Yotsuya Kaidan is one of the classic Japanese ghost stories. Written in the 19th century as a kabuki play, it has been filmed over 30 times. The tale centres on Iemon, a masterless samurai and his wife, Oiwa. When an opportunity to marry into a wealthy family appears, Iemon conspires to poison and then murder his wife, only for his guilt to mean he is haunted by her ghost. Finally, mistaking his new love for his wife’s ghost, he kills her, too and vengeance is served.
Over Your Dead Body sees a variant on the re-telling. The focus here is on actors Kousuke (Ebizo Ichikawa) and Miyuki (Ko Shibasaki), a couple who are starring in a play of you guessed it Yotsuya Kaidan.
As rehearsals progress, tensions raise between them and the story of the play begins to bleed and echo in real life. Miyuki suspects she is pregnant, while Kousuke starts an affair with their co-star…the actress playing his new love in the play.
Over Your Dead Body is directed by Takashi Miike, the enfante terrible of Japanese cinema who found global fame with extreme pieces like Ichi The Killer, Dead or Alive and Visitor Q. But Miike has always had many sides to him, directing everything from colourful childrens’ films to sombre introspective pieces like The Bird People in China.
This appears to be cut from the cloth of the latter, but in fact it is more like his classic Audition…a slowburn that erupts into blood and violence. This is, without doubt, a horror movie at the end of the day.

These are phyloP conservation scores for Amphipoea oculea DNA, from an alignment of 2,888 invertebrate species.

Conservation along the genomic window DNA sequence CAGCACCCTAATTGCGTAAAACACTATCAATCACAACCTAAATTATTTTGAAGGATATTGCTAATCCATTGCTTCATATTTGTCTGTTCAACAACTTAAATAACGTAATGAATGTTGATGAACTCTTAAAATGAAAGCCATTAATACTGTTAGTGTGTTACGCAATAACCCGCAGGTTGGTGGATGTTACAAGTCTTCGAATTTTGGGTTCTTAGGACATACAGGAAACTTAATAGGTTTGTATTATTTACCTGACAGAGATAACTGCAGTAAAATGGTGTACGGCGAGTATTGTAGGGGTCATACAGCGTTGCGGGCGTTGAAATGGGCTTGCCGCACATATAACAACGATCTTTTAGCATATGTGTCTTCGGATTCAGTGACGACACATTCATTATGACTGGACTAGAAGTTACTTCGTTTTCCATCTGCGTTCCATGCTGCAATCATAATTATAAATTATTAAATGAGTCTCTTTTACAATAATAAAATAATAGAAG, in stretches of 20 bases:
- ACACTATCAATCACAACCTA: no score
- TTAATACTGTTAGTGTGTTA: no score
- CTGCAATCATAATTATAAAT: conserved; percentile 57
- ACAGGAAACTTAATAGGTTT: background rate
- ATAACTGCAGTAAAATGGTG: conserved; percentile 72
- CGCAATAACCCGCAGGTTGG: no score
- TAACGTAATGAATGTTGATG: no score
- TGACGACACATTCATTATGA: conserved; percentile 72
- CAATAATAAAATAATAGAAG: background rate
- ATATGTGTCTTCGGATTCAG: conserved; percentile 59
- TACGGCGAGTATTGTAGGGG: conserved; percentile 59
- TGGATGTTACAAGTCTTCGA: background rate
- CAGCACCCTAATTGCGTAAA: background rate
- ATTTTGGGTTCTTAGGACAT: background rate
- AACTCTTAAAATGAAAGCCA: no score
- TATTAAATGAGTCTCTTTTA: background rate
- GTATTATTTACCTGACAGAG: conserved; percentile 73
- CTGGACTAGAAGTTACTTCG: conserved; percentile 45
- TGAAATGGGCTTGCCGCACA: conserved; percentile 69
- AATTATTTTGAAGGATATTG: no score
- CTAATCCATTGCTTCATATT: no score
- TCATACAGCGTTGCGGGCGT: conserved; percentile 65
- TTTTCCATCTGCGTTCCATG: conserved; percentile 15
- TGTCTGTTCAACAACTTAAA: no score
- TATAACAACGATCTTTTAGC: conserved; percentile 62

One of the most impressive things in Miike’s extensive resume is that while his films are often very stylish, he never settles on one particular style. Over Your Dead Body is another extension, the lavish production design of the theatrical sets and sleek, modern ‘real world’ houses creating space for the languid pacing of the film. The camera-work matches, all slow moves and deliberate framing. As reality and fiction wind together, so the filming becomes more unsettled as close-ups, hard cuts and off-kilter shot selection reveal the shakiness in the mental state of the characters.
The effectiveness of the movie lies in the subtle build-up of the character work. Miyuke’s mental state crumbles under the combination of her suspicions and seeing the possible result of these suspicions play out in the theatre. The problem is that this reservation carries too far when the impacts are required at the end, events feel somewhat distant.
The coldness comes from not only the shooting style, but also from Ichikawa’s impassive performance. It is so hard to see chinks in his emotional armour that the film loses the intimacy it needs to fully absorb.
The result is an interesting film with a lot to recommend about it. That it never fully hits home is the key element holding it back from real greatness and a place in the “best of” section of Miike’s filmography.
The extras are simply trailers for other Madman Eastern Eye titles coming out. Although it is testament to how prolific Takashi Miike is that two of the films promoted are also his!